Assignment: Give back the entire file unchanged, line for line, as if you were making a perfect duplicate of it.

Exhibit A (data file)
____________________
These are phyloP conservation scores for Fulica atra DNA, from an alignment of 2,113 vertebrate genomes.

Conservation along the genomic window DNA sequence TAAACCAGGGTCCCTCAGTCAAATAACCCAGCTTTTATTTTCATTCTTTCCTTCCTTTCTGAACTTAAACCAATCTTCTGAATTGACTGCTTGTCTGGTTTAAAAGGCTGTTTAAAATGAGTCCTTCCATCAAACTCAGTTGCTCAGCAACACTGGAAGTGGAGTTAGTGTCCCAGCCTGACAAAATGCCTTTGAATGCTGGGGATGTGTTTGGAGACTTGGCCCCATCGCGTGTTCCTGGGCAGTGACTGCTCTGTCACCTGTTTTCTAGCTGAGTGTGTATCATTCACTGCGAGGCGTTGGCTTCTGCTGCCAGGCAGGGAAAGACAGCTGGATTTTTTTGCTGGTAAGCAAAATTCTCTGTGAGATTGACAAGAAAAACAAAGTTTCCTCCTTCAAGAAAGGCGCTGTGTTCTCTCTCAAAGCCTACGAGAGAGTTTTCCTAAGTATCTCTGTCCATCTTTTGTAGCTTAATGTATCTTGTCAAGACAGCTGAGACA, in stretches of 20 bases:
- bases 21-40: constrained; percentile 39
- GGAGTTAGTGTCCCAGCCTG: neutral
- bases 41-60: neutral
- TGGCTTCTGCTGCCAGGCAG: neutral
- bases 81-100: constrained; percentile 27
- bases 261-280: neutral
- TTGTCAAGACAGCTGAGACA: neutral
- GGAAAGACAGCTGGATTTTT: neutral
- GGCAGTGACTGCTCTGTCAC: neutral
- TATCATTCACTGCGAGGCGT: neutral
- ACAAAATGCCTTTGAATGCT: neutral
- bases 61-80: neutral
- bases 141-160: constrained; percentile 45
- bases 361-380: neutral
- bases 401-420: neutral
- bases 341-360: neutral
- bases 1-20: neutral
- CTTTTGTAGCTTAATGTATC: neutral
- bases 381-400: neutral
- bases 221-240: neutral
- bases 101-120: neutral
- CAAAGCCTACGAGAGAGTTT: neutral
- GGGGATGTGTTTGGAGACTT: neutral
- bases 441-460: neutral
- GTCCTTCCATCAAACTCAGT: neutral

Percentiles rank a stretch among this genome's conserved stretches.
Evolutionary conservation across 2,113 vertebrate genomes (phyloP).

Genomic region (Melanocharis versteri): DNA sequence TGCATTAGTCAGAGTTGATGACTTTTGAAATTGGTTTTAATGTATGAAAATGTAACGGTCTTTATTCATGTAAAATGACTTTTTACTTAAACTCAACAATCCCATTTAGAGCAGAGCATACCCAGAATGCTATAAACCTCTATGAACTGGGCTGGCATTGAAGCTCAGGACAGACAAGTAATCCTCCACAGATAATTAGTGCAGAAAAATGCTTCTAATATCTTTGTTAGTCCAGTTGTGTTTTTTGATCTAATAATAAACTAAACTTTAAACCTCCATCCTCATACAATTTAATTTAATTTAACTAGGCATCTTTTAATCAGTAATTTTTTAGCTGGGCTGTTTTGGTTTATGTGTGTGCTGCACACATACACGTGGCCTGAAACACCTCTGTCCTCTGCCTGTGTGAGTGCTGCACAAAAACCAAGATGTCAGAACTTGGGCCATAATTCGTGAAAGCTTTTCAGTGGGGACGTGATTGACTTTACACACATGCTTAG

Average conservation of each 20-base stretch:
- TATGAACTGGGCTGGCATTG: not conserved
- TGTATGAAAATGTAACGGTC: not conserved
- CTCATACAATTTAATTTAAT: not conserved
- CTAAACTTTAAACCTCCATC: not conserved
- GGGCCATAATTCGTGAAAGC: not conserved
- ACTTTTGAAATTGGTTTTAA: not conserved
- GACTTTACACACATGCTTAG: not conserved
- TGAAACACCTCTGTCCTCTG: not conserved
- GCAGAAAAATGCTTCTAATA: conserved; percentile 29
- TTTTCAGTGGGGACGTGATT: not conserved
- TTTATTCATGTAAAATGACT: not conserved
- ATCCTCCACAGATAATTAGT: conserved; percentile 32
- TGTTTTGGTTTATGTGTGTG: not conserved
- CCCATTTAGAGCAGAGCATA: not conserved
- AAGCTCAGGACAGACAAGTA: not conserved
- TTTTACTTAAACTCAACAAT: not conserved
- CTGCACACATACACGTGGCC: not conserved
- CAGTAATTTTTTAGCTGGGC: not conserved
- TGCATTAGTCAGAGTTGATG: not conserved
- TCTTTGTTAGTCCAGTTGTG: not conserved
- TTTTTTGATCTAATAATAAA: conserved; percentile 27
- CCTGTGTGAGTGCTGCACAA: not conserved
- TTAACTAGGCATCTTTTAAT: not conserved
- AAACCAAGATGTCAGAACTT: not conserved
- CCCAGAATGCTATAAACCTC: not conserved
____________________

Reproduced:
These are phyloP conservation scores for Fulica atra DNA, from an alignment of 2,113 vertebrate genomes.

Conservation along the genomic window DNA sequence TAAACCAGGGTCCCTCAGTCAAATAACCCAGCTTTTATTTTCATTCTTTCCTTCCTTTCTGAACTTAAACCAATCTTCTGAATTGACTGCTTGTCTGGTTTAAAAGGCTGTTTAAAATGAGTCCTTCCATCAAACTCAGTTGCTCAGCAACACTGGAAGTGGAGTTAGTGTCCCAGCCTGACAAAATGCCTTTGAATGCTGGGGATGTGTTTGGAGACTTGGCCCCATCGCGTGTTCCTGGGCAGTGACTGCTCTGTCACCTGTTTTCTAGCTGAGTGTGTATCATTCACTGCGAGGCGTTGGCTTCTGCTGCCAGGCAGGGAAAGACAGCTGGATTTTTTTGCTGGTAAGCAAAATTCTCTGTGAGATTGACAAGAAAAACAAAGTTTCCTCCTTCAAGAAAGGCGCTGTGTTCTCTCTCAAAGCCTACGAGAGAGTTTTCCTAAGTATCTCTGTCCATCTTTTGTAGCTTAATGTATCTTGTCAAGACAGCTGAGACA, in stretches of 20 bases:
- bases 21-40: constrained; percentile 39
- GGAGTTAGTGTCCCAGCCTG: neutral
- bases 41-60: neutral
- TGGCTTCTGCTGCCAGGCAG: neutral
- bases 81-100: constrained; percentile 27
- bases 261-280: neutral
- TTGTCAAGACAGCTGAGACA: neutral
- GGAAAGACAGCTGGATTTTT: neutral
- GGCAGTGACTGCTCTGTCAC: neutral
- TATCATTCACTGCGAGGCGT: neutral
- ACAAAATGCCTTTGAATGCT: neutral
- bases 61-80: neutral
- bases 141-160: constrained; percentile 45
- bases 361-380: neutral
- bases 401-420: neutral
- bases 341-360: neutral
- bases 1-20: neutral
- CTTTTGTAGCTTAATGTATC: neutral
- bases 381-400: neutral
- bases 221-240: neutral
- bases 101-120: neutral
- CAAAGCCTACGAGAGAGTTT: neutral
- GGGGATGTGTTTGGAGACTT: neutral
- bases 441-460: neutral
- GTCCTTCCATCAAACTCAGT: neutral

Percentiles rank a stretch among this genome's conserved stretches.
Evolutionary conservation across 2,113 vertebrate genomes (phyloP).

Genomic region (Melanocharis versteri): DNA sequence TGCATTAGTCAGAGTTGATGACTTTTGAAATTGGTTTTAATGTATGAAAATGTAACGGTCTTTATTCATGTAAAATGACTTTTTACTTAAACTCAACAATCCCATTTAGAGCAGAGCATACCCAGAATGCTATAAACCTCTATGAACTGGGCTGGCATTGAAGCTCAGGACAGACAAGTAATCCTCCACAGATAATTAGTGCAGAAAAATGCTTCTAATATCTTTGTTAGTCCAGTTGTGTTTTTTGATCTAATAATAAACTAAACTTTAAACCTCCATCCTCATACAATTTAATTTAATTTAACTAGGCATCTTTTAATCAGTAATTTTTTAGCTGGGCTGTTTTGGTTTATGTGTGTGCTGCACACATACACGTGGCCTGAAACACCTCTGTCCTCTGCCTGTGTGAGTGCTGCACAAAAACCAAGATGTCAGAACTTGGGCCATAATTCGTGAAAGCTTTTCAGTGGGGACGTGATTGACTTTACACACATGCTTAG

Average conservation of each 20-base stretch:
- TATGAACTGGGCTGGCATTG: not conserved
- TGTATGAAAATGTAACGGTC: not conserved
- CTCATACAATTTAATTTAAT: not conserved
- CTAAACTTTAAACCTCCATC: not conserved
- GGGCCATAATTCGTGAAAGC: not conserved
- ACTTTTGAAATTGGTTTTAA: not conserved
- GACTTTACACACATGCTTAG: not conserved
- TGAAACACCTCTGTCCTCTG: not conserved
- GCAGAAAAATGCTTCTAATA: conserved; percentile 29
- TTTTCAGTGGGGACGTGATT: not conserved
- TTTATTCATGTAAAATGACT: not conserved
- ATCCTCCACAGATAATTAGT: conserved; percentile 32
- TGTTTTGGTTTATGTGTGTG: not conserved
- CCCATTTAGAGCAGAGCATA: not conserved
- AAGCTCAGGACAGACAAGTA: not conserved
- TTTTACTTAAACTCAACAAT: not conserved
- CTGCACACATACACGTGGCC: not conserved
- CAGTAATTTTTTAGCTGGGC: not conserved
- TGCATTAGTCAGAGTTGATG: not conserved
- TCTTTGTTAGTCCAGTTGTG: not conserved
- TTTTTTGATCTAATAATAAA: conserved; percentile 27
- CCTGTGTGAGTGCTGCACAA: not conserved
- TTAACTAGGCATCTTTTAAT: not conserved
- AAACCAAGATGTCAGAACTT: not conserved
- CCCAGAATGCTATAAACCTC: not conserved